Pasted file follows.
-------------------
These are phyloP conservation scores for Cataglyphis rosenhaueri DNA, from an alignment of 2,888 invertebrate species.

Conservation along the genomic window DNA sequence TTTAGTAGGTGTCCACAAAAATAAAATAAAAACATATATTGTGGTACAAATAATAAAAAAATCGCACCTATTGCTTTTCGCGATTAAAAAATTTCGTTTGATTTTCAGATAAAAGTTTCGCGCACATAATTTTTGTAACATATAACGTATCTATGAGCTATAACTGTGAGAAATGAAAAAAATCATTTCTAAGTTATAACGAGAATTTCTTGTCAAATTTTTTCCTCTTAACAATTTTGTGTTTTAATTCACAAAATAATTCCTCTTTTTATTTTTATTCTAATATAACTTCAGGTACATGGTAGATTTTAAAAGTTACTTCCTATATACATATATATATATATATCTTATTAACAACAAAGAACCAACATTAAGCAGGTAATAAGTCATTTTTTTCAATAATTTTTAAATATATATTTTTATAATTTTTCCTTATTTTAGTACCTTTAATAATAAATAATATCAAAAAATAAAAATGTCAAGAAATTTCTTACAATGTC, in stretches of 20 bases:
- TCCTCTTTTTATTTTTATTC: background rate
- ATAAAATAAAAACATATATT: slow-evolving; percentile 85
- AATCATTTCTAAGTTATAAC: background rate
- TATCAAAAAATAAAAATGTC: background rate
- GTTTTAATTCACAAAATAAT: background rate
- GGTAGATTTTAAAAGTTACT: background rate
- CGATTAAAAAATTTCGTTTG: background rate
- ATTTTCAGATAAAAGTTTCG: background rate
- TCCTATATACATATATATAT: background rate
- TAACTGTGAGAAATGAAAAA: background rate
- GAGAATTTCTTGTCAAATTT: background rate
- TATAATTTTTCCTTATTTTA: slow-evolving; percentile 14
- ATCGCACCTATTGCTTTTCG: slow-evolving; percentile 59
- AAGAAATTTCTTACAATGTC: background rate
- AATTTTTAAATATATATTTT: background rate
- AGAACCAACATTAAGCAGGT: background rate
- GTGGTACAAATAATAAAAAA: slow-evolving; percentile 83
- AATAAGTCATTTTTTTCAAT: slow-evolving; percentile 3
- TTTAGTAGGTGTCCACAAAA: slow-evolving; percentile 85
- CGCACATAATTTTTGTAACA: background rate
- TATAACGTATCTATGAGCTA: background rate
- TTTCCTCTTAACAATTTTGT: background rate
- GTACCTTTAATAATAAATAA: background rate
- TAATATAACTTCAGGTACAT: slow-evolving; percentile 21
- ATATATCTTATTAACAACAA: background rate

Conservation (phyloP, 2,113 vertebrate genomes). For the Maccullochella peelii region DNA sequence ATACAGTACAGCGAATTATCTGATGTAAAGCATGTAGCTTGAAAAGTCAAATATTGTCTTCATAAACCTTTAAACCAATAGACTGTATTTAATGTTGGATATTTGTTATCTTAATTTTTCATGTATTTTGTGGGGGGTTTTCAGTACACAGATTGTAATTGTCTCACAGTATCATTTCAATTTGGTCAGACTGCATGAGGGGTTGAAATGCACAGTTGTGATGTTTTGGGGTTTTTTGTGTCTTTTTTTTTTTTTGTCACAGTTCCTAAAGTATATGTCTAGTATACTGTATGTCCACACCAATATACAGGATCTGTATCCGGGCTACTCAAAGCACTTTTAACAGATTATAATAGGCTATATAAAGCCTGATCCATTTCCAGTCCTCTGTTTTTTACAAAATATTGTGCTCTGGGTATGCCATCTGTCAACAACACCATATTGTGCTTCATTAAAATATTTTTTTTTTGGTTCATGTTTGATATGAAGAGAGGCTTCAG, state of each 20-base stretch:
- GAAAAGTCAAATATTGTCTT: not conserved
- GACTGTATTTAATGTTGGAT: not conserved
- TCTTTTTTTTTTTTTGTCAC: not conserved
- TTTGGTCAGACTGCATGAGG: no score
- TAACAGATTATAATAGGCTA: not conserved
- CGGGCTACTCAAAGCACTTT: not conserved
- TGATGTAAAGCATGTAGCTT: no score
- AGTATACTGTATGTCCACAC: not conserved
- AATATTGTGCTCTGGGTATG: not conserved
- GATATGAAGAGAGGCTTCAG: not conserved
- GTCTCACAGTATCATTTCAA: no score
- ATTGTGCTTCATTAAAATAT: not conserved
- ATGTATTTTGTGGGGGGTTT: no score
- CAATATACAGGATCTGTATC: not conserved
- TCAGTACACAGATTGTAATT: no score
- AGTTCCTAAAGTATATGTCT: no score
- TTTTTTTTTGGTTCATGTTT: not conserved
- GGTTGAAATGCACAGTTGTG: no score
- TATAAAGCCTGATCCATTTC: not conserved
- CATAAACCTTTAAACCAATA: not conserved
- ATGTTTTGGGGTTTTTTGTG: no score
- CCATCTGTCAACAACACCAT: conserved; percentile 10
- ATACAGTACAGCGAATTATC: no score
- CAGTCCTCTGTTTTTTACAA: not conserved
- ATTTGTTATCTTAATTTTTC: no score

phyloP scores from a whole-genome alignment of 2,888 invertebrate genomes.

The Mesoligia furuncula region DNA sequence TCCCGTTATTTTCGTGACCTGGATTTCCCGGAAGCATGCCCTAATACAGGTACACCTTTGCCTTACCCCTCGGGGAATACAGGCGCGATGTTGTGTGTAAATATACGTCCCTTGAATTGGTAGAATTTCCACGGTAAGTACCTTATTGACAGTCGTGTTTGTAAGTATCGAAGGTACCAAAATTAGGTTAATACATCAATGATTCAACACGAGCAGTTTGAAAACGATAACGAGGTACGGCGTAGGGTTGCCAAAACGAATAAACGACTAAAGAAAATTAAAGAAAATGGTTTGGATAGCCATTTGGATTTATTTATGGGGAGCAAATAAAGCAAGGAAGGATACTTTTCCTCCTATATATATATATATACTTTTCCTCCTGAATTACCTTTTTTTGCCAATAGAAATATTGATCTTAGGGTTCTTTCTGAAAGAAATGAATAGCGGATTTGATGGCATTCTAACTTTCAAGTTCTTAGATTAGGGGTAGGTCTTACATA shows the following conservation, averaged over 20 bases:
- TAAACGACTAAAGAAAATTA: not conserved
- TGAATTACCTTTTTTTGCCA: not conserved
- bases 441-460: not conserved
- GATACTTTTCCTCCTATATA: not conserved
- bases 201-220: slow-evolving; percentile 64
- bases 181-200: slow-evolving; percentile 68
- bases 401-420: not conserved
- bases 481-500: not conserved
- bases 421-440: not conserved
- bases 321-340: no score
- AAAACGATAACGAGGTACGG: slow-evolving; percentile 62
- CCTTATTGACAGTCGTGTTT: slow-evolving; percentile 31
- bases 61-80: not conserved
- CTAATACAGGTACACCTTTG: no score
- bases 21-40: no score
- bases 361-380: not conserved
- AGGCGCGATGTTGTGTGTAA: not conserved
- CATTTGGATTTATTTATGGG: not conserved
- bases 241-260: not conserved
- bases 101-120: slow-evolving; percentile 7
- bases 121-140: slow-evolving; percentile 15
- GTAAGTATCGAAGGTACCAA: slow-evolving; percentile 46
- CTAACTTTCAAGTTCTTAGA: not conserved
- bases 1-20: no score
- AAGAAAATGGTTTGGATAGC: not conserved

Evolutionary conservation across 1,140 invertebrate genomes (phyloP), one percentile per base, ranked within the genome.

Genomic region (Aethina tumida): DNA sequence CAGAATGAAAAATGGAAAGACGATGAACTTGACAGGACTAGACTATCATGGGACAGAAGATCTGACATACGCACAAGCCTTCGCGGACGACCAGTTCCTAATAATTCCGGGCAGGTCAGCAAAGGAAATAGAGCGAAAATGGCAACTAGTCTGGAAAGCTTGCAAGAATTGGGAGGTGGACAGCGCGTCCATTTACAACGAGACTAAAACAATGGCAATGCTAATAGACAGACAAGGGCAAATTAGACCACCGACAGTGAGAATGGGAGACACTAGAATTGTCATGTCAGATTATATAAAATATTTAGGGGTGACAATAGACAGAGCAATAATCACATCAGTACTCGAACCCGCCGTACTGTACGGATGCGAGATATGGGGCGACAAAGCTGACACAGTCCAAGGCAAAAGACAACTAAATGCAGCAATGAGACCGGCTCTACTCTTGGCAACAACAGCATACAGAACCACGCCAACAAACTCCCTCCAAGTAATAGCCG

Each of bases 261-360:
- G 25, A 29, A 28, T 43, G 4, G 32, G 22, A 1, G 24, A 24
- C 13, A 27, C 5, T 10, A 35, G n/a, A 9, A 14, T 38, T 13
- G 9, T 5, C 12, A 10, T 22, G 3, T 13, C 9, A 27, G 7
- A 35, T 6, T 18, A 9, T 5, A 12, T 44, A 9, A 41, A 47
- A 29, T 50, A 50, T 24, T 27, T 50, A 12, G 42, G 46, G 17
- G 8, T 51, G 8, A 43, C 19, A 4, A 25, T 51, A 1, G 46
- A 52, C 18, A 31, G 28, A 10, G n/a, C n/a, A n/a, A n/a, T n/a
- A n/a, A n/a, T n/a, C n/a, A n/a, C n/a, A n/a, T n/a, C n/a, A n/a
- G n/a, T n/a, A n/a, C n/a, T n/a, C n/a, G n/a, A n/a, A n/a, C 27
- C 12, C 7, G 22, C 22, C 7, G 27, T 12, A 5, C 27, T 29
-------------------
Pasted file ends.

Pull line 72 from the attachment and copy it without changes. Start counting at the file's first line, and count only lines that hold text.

- AGGCGCGATGTTGTGTGTAA: not conserved